TreeLine is an unique information organization tool that combines the characteristics of both an outliner and a Personal Information Manager (PIM). It allows you to store just about any information that you normally keep in notes, whether that be bookmarks, text snippets, contacts, to-do list, book catalog or whatever lese you need to keep track of. A tree structure with unlimited nodes and sub-nodes makes it easy to keep the information organized. And each node in the tree is capable of containing several fields to form a mini-database.
TreeLine comes with five templates, pre-populated with sample data to help you get started. You can use these templates to get familiar with various options available in TreeLine and understand what kind of information you can store in them. You can then replace the sample data with your own, rather than starting from a scratch.
Here is a typical to-do list created using TreeLine.
The panel on the left displays the tree view with parent nodes that can be opened and closed to display child nodes. The right pane is tabbed to show three different views of the data. The "Data Output" view shows the formatted text for each node and is read-only. The "Data Editor" view shows a text edit box for each data field within a node. The "Title List" view shows a list of node titles that can be modified using typical text editor methods.
To add new data, use the Node menu to add child nodes. The position of the child nodes will depend on which parent node is selected. Once a new child node is created, enter your data from the “Data Editor” pane. You can drag child nodes within the tree structure to reposition them. You can also use the Up/Down menu items or Insert Before/After to reorganize the tree structure.
It is possible to use HTML font tags in the “Data Editor” to stylize the information that is displayed. For this, you have to change the “Data type” to HTML from the Data menu.
TreeLine is actually a very complex application that looks deceptively simple. It is easier to begin from one of the provided templates than attempting to create your own. There are so many different formatting types, field options, data types, conditional types, and node types, among others, that it will take quite an effort to understand them all, if you plan to create templates from scratch.
TreeLine is available for Windows and Linux platform, and all Treeline files are saved in the format extension TRL. This allows you to share your notes easily when you switch system.
- Stores almost any type of information, including plain text, HTML, numbers, dates, times, booleans, URLs, etc.
- The tree structure helps keep things organized.
- Each node can have several fields that form a mini-database.
- Several node types, with different sets of fields, can be included in one file.
- The node format, including fields, output lines and tree-view icon, can be defined for each node type.
- The left-hand view defaults to a tree view but can show a flat list of descendants of the current node.
- The left flat view also shows the results of filtering operations.
- The right-hand view can show one of three views – for showing output, editing node data and editing node titles.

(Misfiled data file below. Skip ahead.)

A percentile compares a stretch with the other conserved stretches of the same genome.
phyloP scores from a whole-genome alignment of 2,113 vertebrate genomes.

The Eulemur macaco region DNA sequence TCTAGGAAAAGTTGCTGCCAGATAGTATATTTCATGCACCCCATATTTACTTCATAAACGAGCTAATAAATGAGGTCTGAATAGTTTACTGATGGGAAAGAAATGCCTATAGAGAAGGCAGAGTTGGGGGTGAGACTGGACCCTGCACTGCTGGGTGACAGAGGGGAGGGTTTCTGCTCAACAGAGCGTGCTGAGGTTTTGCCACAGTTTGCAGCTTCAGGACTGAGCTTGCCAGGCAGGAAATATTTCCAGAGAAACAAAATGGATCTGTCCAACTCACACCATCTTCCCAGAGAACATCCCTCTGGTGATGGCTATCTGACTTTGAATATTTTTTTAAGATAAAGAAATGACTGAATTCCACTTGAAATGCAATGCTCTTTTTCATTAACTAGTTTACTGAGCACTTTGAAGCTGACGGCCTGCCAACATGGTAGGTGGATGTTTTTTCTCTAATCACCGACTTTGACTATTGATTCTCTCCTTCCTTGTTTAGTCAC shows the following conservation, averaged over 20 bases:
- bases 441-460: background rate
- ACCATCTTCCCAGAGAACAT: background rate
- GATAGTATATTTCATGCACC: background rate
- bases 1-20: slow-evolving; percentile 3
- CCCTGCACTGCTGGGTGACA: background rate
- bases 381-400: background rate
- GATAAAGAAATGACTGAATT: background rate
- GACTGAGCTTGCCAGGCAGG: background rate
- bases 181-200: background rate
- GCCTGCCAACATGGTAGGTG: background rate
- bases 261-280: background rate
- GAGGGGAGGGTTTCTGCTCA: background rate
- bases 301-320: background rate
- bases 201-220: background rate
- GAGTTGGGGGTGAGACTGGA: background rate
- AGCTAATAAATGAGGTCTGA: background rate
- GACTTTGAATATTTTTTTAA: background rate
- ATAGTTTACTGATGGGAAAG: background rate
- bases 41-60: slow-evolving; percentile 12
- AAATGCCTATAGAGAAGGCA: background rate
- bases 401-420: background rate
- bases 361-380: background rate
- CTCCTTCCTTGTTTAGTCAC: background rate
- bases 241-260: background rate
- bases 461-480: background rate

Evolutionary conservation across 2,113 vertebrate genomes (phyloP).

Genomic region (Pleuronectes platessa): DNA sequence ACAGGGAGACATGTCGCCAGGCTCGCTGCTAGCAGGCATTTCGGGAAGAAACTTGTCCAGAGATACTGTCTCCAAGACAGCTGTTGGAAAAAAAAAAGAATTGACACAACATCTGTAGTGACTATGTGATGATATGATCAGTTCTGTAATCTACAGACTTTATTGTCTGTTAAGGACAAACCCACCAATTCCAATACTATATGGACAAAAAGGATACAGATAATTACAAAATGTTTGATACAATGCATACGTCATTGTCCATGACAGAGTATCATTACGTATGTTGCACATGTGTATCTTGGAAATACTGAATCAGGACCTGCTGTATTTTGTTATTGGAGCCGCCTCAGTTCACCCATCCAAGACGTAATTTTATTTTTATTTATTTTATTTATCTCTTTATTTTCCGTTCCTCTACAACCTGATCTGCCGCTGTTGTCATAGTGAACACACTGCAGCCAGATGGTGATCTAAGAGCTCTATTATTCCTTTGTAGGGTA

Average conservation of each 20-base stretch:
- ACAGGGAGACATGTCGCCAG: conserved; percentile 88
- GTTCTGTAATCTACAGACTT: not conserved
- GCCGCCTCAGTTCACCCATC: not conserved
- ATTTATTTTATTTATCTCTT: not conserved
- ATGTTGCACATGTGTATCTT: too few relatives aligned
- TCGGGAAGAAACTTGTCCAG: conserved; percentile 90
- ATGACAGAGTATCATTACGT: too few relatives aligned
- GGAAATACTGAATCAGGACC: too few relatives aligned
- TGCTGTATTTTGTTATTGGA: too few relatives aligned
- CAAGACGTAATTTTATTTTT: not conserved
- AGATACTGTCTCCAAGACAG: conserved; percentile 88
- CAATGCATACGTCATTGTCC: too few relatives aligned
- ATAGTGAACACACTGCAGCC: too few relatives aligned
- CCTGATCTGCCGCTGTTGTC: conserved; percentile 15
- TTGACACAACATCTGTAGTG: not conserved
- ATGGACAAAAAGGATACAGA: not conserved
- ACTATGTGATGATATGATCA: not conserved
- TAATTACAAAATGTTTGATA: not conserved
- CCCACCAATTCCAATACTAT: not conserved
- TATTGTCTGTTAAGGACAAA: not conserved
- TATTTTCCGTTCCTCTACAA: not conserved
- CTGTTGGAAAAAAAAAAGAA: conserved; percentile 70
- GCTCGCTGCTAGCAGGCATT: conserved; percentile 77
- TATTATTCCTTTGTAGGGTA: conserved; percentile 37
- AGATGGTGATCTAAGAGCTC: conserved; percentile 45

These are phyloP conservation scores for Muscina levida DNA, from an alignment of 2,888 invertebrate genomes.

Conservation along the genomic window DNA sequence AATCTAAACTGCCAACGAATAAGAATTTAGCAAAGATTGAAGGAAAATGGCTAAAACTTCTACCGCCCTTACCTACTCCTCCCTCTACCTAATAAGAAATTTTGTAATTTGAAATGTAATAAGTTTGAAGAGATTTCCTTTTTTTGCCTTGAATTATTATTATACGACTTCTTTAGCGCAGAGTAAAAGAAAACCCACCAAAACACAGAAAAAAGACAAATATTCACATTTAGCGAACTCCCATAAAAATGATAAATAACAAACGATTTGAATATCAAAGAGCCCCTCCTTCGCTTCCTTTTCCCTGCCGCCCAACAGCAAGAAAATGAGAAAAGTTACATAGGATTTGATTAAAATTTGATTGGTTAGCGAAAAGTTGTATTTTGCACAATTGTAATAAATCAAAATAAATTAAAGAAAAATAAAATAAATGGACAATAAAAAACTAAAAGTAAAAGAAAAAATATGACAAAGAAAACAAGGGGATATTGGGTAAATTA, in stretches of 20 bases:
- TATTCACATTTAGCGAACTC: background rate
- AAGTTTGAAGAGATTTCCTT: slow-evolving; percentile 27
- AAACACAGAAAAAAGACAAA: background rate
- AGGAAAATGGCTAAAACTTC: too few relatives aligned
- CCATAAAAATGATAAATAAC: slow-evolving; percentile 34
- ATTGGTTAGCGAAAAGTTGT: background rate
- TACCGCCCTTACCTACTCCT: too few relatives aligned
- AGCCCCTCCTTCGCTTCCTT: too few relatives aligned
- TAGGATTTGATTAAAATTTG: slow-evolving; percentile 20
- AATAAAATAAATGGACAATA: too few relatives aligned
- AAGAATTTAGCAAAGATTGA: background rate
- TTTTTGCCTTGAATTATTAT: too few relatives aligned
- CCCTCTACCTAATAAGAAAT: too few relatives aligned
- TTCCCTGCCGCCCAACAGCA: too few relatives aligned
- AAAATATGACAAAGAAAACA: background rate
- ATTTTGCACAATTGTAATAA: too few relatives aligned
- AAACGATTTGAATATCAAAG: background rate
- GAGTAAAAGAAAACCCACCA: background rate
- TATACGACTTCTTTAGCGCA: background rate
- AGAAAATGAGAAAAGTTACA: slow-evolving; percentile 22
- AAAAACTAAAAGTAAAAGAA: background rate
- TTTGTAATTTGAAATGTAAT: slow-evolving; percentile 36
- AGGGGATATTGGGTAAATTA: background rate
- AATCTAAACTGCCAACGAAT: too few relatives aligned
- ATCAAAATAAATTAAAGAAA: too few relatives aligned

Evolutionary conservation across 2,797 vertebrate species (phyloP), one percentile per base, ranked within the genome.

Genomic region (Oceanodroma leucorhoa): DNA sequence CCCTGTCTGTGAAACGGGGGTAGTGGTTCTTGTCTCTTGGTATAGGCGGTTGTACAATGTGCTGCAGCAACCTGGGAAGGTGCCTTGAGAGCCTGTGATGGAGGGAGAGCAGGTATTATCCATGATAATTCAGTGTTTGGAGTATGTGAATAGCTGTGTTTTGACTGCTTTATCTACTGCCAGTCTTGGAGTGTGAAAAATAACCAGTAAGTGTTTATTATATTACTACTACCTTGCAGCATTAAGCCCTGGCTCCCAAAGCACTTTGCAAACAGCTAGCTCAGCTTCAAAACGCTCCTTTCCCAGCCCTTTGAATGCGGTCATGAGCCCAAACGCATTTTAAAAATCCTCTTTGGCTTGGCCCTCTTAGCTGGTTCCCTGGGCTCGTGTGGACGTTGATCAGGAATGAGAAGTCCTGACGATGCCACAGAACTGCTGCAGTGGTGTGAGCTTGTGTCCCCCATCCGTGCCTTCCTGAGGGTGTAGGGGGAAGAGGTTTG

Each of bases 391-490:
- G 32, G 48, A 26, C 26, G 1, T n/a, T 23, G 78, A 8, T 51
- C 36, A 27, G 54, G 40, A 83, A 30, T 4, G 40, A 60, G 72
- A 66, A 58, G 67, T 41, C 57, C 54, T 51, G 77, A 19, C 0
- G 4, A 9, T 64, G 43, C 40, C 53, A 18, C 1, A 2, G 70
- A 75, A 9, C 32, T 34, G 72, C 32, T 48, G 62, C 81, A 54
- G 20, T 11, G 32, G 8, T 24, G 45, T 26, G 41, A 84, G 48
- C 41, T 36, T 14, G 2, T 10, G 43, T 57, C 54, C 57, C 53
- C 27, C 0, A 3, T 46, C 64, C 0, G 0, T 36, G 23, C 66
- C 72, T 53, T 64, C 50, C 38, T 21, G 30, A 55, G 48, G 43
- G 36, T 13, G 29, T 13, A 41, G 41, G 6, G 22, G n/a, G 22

- The right-hand view is normally split to show data from the parent node and its children.
- If multiple nodes are selected, the right-hand view shows all of their data.
- The output view can be set to show indented output from all descendant nodes.
- There is a quick incremental search command to find a matching node title.
- There is a find command that searches through all node data.
- Previous and next selection commands toggle selections to quickly move between parts of the tree.
- The dialog for data type configuration has several tabs to easily set all type, field and output parameters.
- Formatting information can be copied from another TreeLine file.
- Undo and redo commands are available for all modifying operations.
- TreeLine files are XML by default, but there are options for automatically compressing or encrypting the files.
- Document templates for new files are preformatted to cover basic needs.
- The formatted output can be printed with parent/child lines and headers and footers.
- The data can be exported to HTML.
- An XSLT file can be exported to work with the XML TreeLine files.
- Tab-delimited tables and tab-indented text files can be imported and exported. Plain text files and Treepad files can be imported.
- Mozilla and XBEL format bookmark files can be imported and exported.
- Generic XML files can be imported and exported, allowing TreeLine to function as a crude XML editor.
- ODF text documents can be imported and exported as outlines.
- Batch file conversions can be done from a command line interface.
- Clicking on URL fields in the output view opens the link in an external web browser.
- There are internal link fields that select another node based on a reference or a keyword.
- An executable link can run an external program or open a file when clicked.
- There are several sorting options.
- The nodes can be filtered.
- A node’s icon and output format can be changed conditionally based on its data.
- Text data can be spell checked (requires an external program)
- Data can be automatically arranged using either parent references or categories from data fields.
- There is an outline numbering feature.
- There are many options for customizing both general and file-based attributes.
- There are editors for keyboard shortcuts and toolbar commands.
- The user interface and documentation are available in English, French and German.
File Import and Export
Other recommended PIM (Personal Information Manager):